• Sealed (default=false)
    • A sealed method may not be overridden by a subclass. If a subclass defines a method with the same name as a sealed method, that will produce an error.
    • Visible (default=true)
    • A visible method shows in the list of methods using the methods command or methodsview viewer. A method with Visible set to false will not be included in these listings.
      meta.event

This meta-data class provides meta-data for describing an event in a class. A user can create a subclass from the meta.event meta-data class to create a customized event for a class. An instance of meta.event meta-data class (or an instance of a subclass of meta.event) is created for each event in a class. Every instance is a meta-data object that is contained in an instance of a meta.class meta-data class (or an instance of a subclass of meta.class). The following is a list of possible properties that a meta.event meta-data class can have.

Properties

    • Sealed (default=true)
    • A sealed event may not be overridden by a subclass. If a subclass defines an event with the same name as a sealed event, that will produce an error.
    • ListenAccess (default=‘public’)
    • This attribute controls what code has permission to create listeners for this event. If Access is ‘public’ then any code may listen to this event. If Access is ‘protected’, then only code inside methods belonging to the class and its subclasses will be allowed to create listeners for this event. If Access is ‘private’, then only code in methods of this particular class will be able to create listeners for this event.
    • NotifyAccess (default=‘public’)
    • This attribute controls what code has permission to create listeners for this event. If Access is ‘public’ then any code may listen to this event. If Access is ‘protected’, then only code inside methods belonging to the class and its subclasses will be allowed to create listeners for this event. If Access is ‘private’, then only code in methods of this particular class will be able to create listeners for this event.

In a preferred embodiment of the present invention, meta-data are used to describe a class definition and access class data. Meta-data allow introspection in a dynamically-typed array-based programming language.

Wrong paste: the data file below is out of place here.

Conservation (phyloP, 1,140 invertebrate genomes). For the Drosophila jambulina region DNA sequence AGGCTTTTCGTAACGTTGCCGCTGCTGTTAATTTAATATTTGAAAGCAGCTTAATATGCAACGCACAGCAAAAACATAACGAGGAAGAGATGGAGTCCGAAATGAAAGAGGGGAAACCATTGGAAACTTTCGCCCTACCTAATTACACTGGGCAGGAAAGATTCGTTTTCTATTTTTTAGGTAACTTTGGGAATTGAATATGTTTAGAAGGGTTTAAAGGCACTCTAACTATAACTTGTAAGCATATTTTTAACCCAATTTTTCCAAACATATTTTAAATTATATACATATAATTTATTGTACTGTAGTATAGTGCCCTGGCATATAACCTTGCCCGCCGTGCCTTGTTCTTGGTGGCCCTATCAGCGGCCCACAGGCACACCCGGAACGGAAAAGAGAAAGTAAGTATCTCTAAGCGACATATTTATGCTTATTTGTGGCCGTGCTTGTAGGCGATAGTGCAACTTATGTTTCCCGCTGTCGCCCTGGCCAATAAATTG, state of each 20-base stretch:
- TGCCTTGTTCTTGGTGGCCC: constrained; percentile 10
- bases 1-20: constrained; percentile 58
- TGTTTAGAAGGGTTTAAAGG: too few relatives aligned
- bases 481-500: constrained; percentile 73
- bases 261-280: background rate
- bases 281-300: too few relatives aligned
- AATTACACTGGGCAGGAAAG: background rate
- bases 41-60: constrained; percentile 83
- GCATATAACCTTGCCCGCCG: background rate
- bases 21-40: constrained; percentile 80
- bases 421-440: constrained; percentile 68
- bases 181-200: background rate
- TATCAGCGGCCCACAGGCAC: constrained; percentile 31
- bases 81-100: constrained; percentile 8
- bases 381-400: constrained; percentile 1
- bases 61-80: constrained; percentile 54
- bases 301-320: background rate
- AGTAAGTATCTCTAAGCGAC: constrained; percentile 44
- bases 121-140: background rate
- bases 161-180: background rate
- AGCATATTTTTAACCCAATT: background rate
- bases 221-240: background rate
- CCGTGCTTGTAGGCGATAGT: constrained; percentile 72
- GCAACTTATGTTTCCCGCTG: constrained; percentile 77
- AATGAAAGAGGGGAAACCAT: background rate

In one embodiment of the present invention, meta-data is used to allow extension of class definitions. In other words, one embodiment of the present invention provides a mechanism for a user to create customized meta-data to support customized classes. New attributes can be created, unlike many existing programming languages that do not allow such extension. To create a customized meta-class, meta-property, meta-method, or meta-event, one can create a subclass from meta.class, meta.property, meta.method, or meta.event. FIG. 10 illustrates a flowchart depicting steps taken to extend a class definition by subclassing. A pre-defined meta-data class is obtained in step 180. A user-defined subclass is created from the pre-defined meta-data class in step 182. Once the user-defined subclass is created, it can be used in a class definition for defining an aspect of a class in step 184. Every meta-data class property that that can be set publicly becomes an attribute that can be specified in the attribute statement list.

Subclassing can also be used as a convenience to change a default value for an attribute represented by a property in a meta-data class. For example, a PrivateProperty subclass can be created from meta.property as shown below.

    • classdef PrivateProperty<meta.property
      • methods
        • function p=PrivateProperty
          • p.SetAccess=‘private’;
          • p.GetAccess=‘private’;
        • end
      • end
    • end
      A class can then use PrivateProperty meta-class as in the following example to create a customized property/state variable: a property/state variable with the attribute values defined by PrivateProperty.
    • classdef MyClass
      • properties
        • PropA